But to be more precise when you come past the barriers at London Bridge Tube you want to go up the stairs that are straight ahead of you.  At the street that is directly in front of you make a right. There will be the Brindisa Tapas bar right there.  Then a vegetable stall. After that Veg stall (but before the better one with the wild mushrooms) there is a corridor into the market. Hang a right and Brindisa is the first stall on your right once you get into the market proper. But believe me you can't miss it.  They really are awesome but maybe not worth wait unless you get there right at 11 when they start coming off the grill.  BTW if you hang a right into that first passage way a few stalls down is the Ginger Pig where you can feel the sense of shame that comes with realizing how much better their pork, bacon, and sausages are then anything you can get in New York.  Seriously I am not a fan of London food in general, but they are fantastic.

Another can't be missed place for a New Yorker at Borough Market is Neal's Yard Dairy.  Remember that street you came out of the tube onto where you walked past the veg stands, well if you keep going and make the left past the pub (where you'll see the absurd Monmouth Coffee line), Neal's Yard is on your right.  If you show up before things get nuts they'll usually let you try lots of stuff. 

Side Thought: If Cheese is a really big thing for you I think La Fromagerie is def. a place you should want to hit up. They have two outlets Marlyebone (sp) and Highbury. I go to the one in Highbury and on Sundays its pretty empty and they'll let you try lots of stuff - but frankly if you are staying in the West End thats a hike and the Marlybone one is "nicer".  And once again way better than anything you'll get back home.

London Cheap Food in general though compared to cheap food in New York is not as good and the definition of cheap is certainly not mine.

The best piece of advice I got from a friend when I moved to London about drinking and dining was "pretend its in dollars"  Believe me thats the only way to justify it, until I realized this fact I was eating yogurt for two meals a day.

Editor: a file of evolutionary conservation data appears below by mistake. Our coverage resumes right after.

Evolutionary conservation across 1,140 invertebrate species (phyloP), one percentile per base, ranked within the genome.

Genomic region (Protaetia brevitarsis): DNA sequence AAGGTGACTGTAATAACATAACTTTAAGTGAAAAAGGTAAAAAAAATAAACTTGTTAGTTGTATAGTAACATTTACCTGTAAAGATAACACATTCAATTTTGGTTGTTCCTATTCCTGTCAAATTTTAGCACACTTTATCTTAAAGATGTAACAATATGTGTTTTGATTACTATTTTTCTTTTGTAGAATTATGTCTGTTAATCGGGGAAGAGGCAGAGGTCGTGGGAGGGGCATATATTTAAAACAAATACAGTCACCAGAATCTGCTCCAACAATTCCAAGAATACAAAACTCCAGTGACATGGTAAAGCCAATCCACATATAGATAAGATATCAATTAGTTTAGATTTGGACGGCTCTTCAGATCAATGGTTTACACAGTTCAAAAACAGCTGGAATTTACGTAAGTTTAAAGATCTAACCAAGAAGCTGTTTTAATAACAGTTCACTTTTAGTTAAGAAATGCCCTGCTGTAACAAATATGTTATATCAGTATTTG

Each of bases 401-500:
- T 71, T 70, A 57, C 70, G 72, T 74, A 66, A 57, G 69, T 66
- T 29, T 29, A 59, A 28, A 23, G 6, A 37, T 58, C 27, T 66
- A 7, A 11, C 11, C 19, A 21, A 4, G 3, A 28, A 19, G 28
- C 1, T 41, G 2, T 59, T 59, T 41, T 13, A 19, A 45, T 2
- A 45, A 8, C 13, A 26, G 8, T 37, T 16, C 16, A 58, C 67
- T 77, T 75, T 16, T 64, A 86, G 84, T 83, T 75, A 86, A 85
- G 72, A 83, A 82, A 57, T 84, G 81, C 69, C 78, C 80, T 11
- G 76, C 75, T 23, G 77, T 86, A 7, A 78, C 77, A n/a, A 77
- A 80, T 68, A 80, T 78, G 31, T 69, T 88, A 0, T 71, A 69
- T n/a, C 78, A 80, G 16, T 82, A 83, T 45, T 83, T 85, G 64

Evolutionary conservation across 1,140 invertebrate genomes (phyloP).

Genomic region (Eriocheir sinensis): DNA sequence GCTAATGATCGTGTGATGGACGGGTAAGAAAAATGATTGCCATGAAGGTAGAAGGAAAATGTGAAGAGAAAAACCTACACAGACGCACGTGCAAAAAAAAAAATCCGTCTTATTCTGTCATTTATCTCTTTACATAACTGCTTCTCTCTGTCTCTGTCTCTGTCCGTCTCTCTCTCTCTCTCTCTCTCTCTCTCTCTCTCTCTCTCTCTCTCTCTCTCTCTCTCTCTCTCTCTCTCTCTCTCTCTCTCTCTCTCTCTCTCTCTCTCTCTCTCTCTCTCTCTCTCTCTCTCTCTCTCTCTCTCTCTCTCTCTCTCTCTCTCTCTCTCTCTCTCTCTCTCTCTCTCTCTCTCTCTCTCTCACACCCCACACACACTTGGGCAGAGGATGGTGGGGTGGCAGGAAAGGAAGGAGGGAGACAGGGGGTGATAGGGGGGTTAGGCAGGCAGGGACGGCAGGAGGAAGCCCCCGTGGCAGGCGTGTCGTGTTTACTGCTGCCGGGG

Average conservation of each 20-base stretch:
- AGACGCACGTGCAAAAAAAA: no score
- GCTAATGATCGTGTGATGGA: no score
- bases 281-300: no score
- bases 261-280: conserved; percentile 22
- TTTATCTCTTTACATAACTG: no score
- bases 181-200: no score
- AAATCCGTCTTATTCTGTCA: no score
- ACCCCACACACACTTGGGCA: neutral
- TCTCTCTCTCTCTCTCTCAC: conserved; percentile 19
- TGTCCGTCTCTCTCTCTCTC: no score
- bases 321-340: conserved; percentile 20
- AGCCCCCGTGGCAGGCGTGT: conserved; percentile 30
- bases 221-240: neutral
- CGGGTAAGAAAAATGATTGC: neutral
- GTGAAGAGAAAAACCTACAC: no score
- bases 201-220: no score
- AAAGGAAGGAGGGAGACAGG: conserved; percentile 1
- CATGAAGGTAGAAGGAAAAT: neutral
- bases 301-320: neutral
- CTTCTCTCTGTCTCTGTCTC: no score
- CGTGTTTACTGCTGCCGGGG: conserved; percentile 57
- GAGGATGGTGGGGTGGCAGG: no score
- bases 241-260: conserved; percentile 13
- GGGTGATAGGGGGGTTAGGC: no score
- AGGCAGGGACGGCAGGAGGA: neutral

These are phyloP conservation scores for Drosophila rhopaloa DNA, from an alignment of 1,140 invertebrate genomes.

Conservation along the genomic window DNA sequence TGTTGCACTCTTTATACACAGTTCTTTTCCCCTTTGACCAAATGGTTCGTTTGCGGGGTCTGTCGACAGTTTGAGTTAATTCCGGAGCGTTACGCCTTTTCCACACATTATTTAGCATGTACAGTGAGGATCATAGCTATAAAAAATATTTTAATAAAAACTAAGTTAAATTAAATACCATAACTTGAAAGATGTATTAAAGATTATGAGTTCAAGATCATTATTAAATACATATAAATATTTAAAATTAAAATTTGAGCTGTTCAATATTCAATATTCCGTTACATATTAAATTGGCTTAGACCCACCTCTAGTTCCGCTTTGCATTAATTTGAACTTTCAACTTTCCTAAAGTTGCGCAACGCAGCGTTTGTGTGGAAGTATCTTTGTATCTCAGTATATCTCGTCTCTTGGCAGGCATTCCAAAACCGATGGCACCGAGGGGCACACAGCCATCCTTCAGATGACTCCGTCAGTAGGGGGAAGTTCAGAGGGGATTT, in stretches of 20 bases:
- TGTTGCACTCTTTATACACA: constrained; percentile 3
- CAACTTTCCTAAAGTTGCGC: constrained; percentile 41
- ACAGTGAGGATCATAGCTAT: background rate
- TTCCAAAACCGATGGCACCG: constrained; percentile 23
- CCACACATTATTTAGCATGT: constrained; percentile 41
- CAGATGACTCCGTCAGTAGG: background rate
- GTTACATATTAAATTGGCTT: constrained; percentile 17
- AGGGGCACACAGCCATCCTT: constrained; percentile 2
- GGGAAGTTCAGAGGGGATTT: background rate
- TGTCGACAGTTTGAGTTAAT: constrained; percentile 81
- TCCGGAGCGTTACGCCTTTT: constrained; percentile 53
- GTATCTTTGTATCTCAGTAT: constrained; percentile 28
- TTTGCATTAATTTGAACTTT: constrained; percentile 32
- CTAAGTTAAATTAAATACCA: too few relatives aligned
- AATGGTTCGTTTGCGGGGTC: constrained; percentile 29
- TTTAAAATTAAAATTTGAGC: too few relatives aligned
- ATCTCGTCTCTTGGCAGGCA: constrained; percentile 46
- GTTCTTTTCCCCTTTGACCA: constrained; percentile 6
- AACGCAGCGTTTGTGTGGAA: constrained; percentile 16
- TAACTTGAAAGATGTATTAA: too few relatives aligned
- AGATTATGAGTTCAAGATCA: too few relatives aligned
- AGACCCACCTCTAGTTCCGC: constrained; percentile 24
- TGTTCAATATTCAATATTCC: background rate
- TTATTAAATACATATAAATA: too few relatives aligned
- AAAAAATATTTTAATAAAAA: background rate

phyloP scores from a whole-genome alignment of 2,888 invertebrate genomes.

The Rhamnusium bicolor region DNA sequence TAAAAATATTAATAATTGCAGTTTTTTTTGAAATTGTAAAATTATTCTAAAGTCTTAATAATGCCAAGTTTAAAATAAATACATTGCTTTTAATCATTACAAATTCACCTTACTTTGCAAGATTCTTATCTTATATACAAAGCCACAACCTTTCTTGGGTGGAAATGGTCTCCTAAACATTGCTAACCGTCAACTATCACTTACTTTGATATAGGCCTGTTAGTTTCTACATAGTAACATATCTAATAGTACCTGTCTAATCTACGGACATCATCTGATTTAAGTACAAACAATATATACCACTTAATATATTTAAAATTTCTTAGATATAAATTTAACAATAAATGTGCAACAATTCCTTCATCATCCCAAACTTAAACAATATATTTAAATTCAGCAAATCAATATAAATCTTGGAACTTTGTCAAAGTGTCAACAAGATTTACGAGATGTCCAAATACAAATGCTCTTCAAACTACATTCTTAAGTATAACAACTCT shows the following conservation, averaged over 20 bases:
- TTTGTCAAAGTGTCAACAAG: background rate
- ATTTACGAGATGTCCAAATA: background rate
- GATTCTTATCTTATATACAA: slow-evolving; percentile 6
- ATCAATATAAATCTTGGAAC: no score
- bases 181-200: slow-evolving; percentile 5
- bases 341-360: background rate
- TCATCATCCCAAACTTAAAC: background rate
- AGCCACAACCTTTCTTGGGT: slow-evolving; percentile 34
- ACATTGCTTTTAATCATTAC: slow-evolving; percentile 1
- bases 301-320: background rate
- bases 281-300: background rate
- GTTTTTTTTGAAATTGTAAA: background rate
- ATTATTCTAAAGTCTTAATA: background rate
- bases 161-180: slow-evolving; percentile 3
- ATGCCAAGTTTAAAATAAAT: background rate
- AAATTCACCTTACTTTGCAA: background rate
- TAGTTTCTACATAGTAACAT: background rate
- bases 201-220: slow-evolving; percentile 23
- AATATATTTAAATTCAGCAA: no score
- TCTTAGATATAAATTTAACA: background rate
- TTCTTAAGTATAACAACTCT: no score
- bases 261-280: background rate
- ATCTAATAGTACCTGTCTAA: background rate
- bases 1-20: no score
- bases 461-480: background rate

Sorry for the ramble.

I wouldn't bother with La Fromagerie personally. It's not all it's cracked up to be. Neal's Yard will suit you just fine.

Interesting. What makes you say that quality of the cheese? Selection?

I actually prefer it to Neal's Yard only because it has a much broader array of choices. I could see a very strong argument though for Neal's Yard Irish/British focus making it more essential for a visitor to London.

I don't like it. The last two occasions I went to La Fromagerie some of the cheeses weren't in the fantastic condition the place's reputation deserves, whereas I've never had that problem in Neal's Yard. Another gripe - and I realise this isn't to do with the cheese - is that I find the staff at La Fromagerie cold and snooty - and quick to point out any gaps in one's knowledge - whereas the Neal's Yard team are always impeccable, accommodating, friendly - I just find it a more pleasant experience.

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I agree: although I work near the Highbury branch of La Fromagerie, whenever I go in for anything more than a sandwich they seem unfriendly and reluctant to advise. By contrast, Neal's Yard staff are always incredibly helpful, offering tastings and advice as if they're actually pleased to discuss their produce and glad of my custom!

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Hmmm. I live near the Highbury one too and I've not really found that at all. They are always friendly, talk about the cheese and give me some good tastes. They do tend to try and sell up a bit and the prices are NOT low, that I'll give you. The condition of the cheeses is generally good I find although once or twice they've been a bit far gone - a chevre kinda exploded once... Neal's yard is great too though, just a slightly different style of cheese.